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Re: [PATCH v5 15/30] arm64/sve: Signal handling support


On Thu, Dec 07, 2017 at 10:49:48AM +0000, Will Deacon wrote:
> Hi Kees,
> 
> On Wed, Dec 06, 2017 at 11:56:50AM -0800, Kees Cook wrote:
> > On Tue, Oct 31, 2017 at 8:51 AM, Dave Martin <Dave.Martin@arm.com> wrote:
> > > Miscellaneous:
> > >
> > >  * Change inconsistent copy_to_user() calls to __copy_to_user() in
> > >    preserve_sve_context().
> > >
> > >    There are already __put_user_error() calls here.
> > >
> > >    The whole extended signal frame is already checked for
> > >    access_ok(VERIFY_WRITE) in get_sigframe().
> > 
> > Verifying all these __copy_to/from_user() calls is rather non-trivial.
> > For example, I had to understand that the access_ok() check actually
> > spans memory that both user->sigframe and user->next_frame point into.
> 
> I don't think that's particularly difficult -- you just have to read the
> four lines preceding the access_ok.
> 
> > And it isn't clear to me that all users of apply_user_offset() are
> > within this range too, along with other manually calculated offsets in
> > setup_sigframe().
> 
> The offsets passed into apply_user_offset are calculated by
> setup_sigframe_layout as the stack is allocated, so they're correct by
> construction. We could add a size check in apply_user_offset if you like?

Adding a BUG_ON(out of bounds) in apply_user_offset doesn't seem a
terrible idea.

> > And it's not clear if parse_user_sigframe() is safe either. Are
> > user->fpsimd and user->sve checked somewhere? It seems like it's
> > safely contained by in sf->uc.uc_mcontext.__reserved, but it's hard to
> > read, though I do see access_ok() checks against __reserved at the end
> > of the while loop.
> 
> This one is certainly more difficult to follow, mainly because it's spread
> about a bit and we have to check the extra context separately. However, the
> main part of the frame is checked in sys_rt_sigreturn before calling
> restore_sigframe, and the extra context is checked in parse_user_sigframe
> if we find it.
> 
> Dave, any thoughts on making this easier to understand?

I'm open to ideas myself -- I did screw this up previously with the
missing access_ok() check on the extra_context data area -- though
that wasn't catastrophic since that area is enforced to be contiguous
with the base frame which was always access_ok() checked.


During development, many essential invariants were "documented" using
BUG_ON()s.  Unfortunately we don't really distinguish between marking
invariants that should be derivable from each other and from the code,
and marking things that the developer merely hopes are true (or would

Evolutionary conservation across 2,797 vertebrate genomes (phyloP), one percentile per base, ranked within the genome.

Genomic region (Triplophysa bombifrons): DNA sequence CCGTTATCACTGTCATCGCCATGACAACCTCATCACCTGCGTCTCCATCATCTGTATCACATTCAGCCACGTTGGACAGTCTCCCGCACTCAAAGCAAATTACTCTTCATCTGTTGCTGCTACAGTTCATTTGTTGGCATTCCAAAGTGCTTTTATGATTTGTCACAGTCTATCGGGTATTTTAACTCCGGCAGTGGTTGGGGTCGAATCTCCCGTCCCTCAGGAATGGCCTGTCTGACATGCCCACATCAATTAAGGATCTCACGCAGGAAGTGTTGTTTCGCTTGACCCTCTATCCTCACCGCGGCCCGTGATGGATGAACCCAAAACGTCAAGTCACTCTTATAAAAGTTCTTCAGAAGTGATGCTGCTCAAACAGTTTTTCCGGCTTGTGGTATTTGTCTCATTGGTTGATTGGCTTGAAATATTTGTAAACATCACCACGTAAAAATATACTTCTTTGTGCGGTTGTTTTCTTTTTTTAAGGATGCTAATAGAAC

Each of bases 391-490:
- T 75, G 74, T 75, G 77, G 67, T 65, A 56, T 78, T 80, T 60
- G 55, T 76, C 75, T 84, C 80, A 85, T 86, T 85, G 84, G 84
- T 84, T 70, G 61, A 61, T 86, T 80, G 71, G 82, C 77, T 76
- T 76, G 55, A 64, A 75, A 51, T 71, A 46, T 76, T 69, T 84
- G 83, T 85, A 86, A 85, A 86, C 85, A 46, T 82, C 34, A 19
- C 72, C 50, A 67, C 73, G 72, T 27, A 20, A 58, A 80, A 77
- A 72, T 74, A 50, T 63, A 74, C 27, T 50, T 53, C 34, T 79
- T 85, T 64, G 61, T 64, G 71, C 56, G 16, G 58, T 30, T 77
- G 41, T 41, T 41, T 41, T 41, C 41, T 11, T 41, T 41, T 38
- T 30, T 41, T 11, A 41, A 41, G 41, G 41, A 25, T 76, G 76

rather not think about at all).  Comprehensive annotation also
burdens the code with a lot of clutter...


It would be good if there were type annotations for pointers that have
passed through the access_ok() check that could be analysed by tools,
something like:

	void __user __user_write_ok(base_offset, size) *p;

Such type annotations could be derived via an access_ok() check, and
taken into account by checkers examining calls to __put_user() etc.:
ultimately __put_user() might be forbidden on types lacking an
annotation with sufficient bounds.

The devil is in the detail though, and to be most useful the
annotations would need to be bindable to runtime values, not
just constants.  This does not preclude static analysis, but it's
far from trivial.  Has anything like this been considered in the past?


For the sigframe code, here's my rationale -- I'm happy to base
comments on it, but the more rationale is documented in comments
the higher the risk that the code will drift away from it over
time without anybody noticing...

Would you pick anything out of this as particularly critical?


The basic flow is:

Signal delivery
---------------
 1. The location and size of each signal frame block is calculated
    in terms of offsets from the base of the frame.

    (Done by setup_sigframe_layout().)

 2. The base (user) address of the frame is calculated by subtracting
    the overall size of the computed frame from the initial user sp.

 3. access_ok() is done on the resulting address range.

    (Steps 2-3 are done by get_sigframe().)

 4. The signal frame is poked using addresses derived in two ways:

  a) Direct derivation from the user sp, within the bounds of the
     access_ok() check in get_sigframe().

  b) Addition to the sigframe base address, of offsets computed in (1);
     these fall with the access_ok() range by construction due to the
     way the access_ok() range is computed from those offsets in the
     first place.

     (b) is done by apply_user_offset(), with no further checks.


Signal return
-------------
 1. The base signal frame is access_ok()'d.

    (sys_rt_sigreturn())

 2. Contents of the base frame is read out and processed using the
    same base address and within the range that was access_ok()'d.

    (restore_sigframe())

 2. parse_user_sigframe() walks over its contents, picking out __user
    pointers to the records found.  The parse is bounded to within the
    access_ok()'d size by the limit variable in parse_user_sigframe().

    Only __user * pointers whose referent's full bounds fit within the
    limits are picked out.
   
 3. limit is updated only for extra_context, and only one extra_context
    is allowed (policed by the have_extra_context bool).

    The extension area that the extra_context block points to is
    required to be contiguous with the end of the (already access_ok()'d)
    sigframe.  The additional space is access_ok()'d and limit updated
    accordingly.

    Parsing then proceeds, still bounded by limit.

 4. The signal frame contents are read out and processed using pointers
    derived by parse_user_sigframe().


Cheers
---Dave


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